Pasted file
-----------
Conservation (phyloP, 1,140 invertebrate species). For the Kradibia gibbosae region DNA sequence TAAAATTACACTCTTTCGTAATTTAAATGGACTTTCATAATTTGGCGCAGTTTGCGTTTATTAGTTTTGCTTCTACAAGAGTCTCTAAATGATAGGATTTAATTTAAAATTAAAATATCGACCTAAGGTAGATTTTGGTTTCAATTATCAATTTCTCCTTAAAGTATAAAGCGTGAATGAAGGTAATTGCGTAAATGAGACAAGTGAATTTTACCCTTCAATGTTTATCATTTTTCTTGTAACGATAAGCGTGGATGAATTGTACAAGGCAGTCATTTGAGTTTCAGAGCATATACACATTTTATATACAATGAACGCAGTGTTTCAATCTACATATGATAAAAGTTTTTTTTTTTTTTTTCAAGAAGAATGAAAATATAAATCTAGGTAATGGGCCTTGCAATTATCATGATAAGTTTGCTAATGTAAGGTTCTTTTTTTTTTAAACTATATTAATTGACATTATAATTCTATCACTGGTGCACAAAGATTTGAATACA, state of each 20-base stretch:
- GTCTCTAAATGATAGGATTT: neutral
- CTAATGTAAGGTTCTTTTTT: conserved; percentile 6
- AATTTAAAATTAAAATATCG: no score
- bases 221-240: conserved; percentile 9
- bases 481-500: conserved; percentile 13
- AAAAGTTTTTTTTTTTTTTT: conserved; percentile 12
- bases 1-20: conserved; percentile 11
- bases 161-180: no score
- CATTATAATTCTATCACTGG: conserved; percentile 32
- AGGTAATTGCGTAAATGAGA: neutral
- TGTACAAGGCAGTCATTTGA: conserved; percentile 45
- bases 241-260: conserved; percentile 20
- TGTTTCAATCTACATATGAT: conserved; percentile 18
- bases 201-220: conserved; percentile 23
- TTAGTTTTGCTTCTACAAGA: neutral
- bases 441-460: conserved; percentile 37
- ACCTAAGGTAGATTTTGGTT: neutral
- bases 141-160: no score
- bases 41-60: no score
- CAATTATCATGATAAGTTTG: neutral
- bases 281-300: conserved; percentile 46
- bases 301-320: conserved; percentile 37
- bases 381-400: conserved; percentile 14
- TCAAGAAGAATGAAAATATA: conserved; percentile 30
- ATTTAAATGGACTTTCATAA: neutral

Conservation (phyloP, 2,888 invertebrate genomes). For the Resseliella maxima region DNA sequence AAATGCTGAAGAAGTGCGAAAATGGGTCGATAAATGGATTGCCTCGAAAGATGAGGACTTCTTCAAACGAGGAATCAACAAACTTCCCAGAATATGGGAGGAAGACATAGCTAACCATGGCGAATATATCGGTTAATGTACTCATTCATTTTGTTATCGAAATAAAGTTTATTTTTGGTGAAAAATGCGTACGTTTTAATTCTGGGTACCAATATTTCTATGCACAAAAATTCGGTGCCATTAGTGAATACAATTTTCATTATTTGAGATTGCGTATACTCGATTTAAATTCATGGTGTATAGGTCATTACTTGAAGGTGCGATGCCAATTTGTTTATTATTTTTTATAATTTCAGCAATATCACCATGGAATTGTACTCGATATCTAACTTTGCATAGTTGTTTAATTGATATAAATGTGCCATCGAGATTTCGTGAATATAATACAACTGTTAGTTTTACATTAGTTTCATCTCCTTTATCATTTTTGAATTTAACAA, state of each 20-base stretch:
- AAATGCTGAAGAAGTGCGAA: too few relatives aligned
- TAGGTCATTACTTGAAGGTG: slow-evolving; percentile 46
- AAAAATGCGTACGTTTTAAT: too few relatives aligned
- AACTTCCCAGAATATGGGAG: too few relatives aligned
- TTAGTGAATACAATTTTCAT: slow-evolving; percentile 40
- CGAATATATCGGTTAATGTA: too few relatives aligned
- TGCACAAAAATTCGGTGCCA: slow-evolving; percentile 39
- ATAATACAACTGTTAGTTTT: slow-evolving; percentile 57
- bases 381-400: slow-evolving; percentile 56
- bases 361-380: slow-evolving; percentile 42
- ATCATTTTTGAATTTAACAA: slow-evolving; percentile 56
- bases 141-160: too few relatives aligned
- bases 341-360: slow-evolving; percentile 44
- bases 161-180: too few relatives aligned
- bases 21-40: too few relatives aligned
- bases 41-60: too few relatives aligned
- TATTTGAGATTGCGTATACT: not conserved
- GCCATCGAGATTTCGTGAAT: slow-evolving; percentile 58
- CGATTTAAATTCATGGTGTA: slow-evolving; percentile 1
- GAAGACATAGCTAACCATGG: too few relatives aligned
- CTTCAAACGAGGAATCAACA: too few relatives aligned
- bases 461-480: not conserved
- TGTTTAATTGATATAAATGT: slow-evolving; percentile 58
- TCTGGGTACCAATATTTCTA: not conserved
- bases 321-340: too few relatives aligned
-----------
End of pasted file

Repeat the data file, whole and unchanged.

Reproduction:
Conservation (phyloP, 1,140 invertebrate species). For the Kradibia gibbosae region DNA sequence TAAAATTACACTCTTTCGTAATTTAAATGGACTTTCATAATTTGGCGCAGTTTGCGTTTATTAGTTTTGCTTCTACAAGAGTCTCTAAATGATAGGATTTAATTTAAAATTAAAATATCGACCTAAGGTAGATTTTGGTTTCAATTATCAATTTCTCCTTAAAGTATAAAGCGTGAATGAAGGTAATTGCGTAAATGAGACAAGTGAATTTTACCCTTCAATGTTTATCATTTTTCTTGTAACGATAAGCGTGGATGAATTGTACAAGGCAGTCATTTGAGTTTCAGAGCATATACACATTTTATATACAATGAACGCAGTGTTTCAATCTACATATGATAAAAGTTTTTTTTTTTTTTTTCAAGAAGAATGAAAATATAAATCTAGGTAATGGGCCTTGCAATTATCATGATAAGTTTGCTAATGTAAGGTTCTTTTTTTTTTAAACTATATTAATTGACATTATAATTCTATCACTGGTGCACAAAGATTTGAATACA, state of each 20-base stretch:
- GTCTCTAAATGATAGGATTT: neutral
- CTAATGTAAGGTTCTTTTTT: conserved; percentile 6
- AATTTAAAATTAAAATATCG: no score
- bases 221-240: conserved; percentile 9
- bases 481-500: conserved; percentile 13
- AAAAGTTTTTTTTTTTTTTT: conserved; percentile 12
- bases 1-20: conserved; percentile 11
- bases 161-180: no score
- CATTATAATTCTATCACTGG: conserved; percentile 32
- AGGTAATTGCGTAAATGAGA: neutral
- TGTACAAGGCAGTCATTTGA: conserved; percentile 45
- bases 241-260: conserved; percentile 20
- TGTTTCAATCTACATATGAT: conserved; percentile 18
- bases 201-220: conserved; percentile 23
- TTAGTTTTGCTTCTACAAGA: neutral
- bases 441-460: conserved; percentile 37
- ACCTAAGGTAGATTTTGGTT: neutral
- bases 141-160: no score
- bases 41-60: no score
- CAATTATCATGATAAGTTTG: neutral
- bases 281-300: conserved; percentile 46
- bases 301-320: conserved; percentile 37
- bases 381-400: conserved; percentile 14
- TCAAGAAGAATGAAAATATA: conserved; percentile 30
- ATTTAAATGGACTTTCATAA: neutral

Conservation (phyloP, 2,888 invertebrate genomes). For the Resseliella maxima region DNA sequence AAATGCTGAAGAAGTGCGAAAATGGGTCGATAAATGGATTGCCTCGAAAGATGAGGACTTCTTCAAACGAGGAATCAACAAACTTCCCAGAATATGGGAGGAAGACATAGCTAACCATGGCGAATATATCGGTTAATGTACTCATTCATTTTGTTATCGAAATAAAGTTTATTTTTGGTGAAAAATGCGTACGTTTTAATTCTGGGTACCAATATTTCTATGCACAAAAATTCGGTGCCATTAGTGAATACAATTTTCATTATTTGAGATTGCGTATACTCGATTTAAATTCATGGTGTATAGGTCATTACTTGAAGGTGCGATGCCAATTTGTTTATTATTTTTTATAATTTCAGCAATATCACCATGGAATTGTACTCGATATCTAACTTTGCATAGTTGTTTAATTGATATAAATGTGCCATCGAGATTTCGTGAATATAATACAACTGTTAGTTTTACATTAGTTTCATCTCCTTTATCATTTTTGAATTTAACAA, state of each 20-base stretch:
- AAATGCTGAAGAAGTGCGAA: too few relatives aligned
- TAGGTCATTACTTGAAGGTG: slow-evolving; percentile 46
- AAAAATGCGTACGTTTTAAT: too few relatives aligned
- AACTTCCCAGAATATGGGAG: too few relatives aligned
- TTAGTGAATACAATTTTCAT: slow-evolving; percentile 40
- CGAATATATCGGTTAATGTA: too few relatives aligned
- TGCACAAAAATTCGGTGCCA: slow-evolving; percentile 39
- ATAATACAACTGTTAGTTTT: slow-evolving; percentile 57
- bases 381-400: slow-evolving; percentile 56
- bases 361-380: slow-evolving; percentile 42
- ATCATTTTTGAATTTAACAA: slow-evolving; percentile 56
- bases 141-160: too few relatives aligned
- bases 341-360: slow-evolving; percentile 44
- bases 161-180: too few relatives aligned
- bases 21-40: too few relatives aligned
- bases 41-60: too few relatives aligned
- TATTTGAGATTGCGTATACT: not conserved
- GCCATCGAGATTTCGTGAAT: slow-evolving; percentile 58
- CGATTTAAATTCATGGTGTA: slow-evolving; percentile 1
- GAAGACATAGCTAACCATGG: too few relatives aligned
- CTTCAAACGAGGAATCAACA: too few relatives aligned
- bases 461-480: not conserved
- TGTTTAATTGATATAAATGT: slow-evolving; percentile 58
- TCTGGGTACCAATATTTCTA: not conserved
- bases 321-340: too few relatives aligned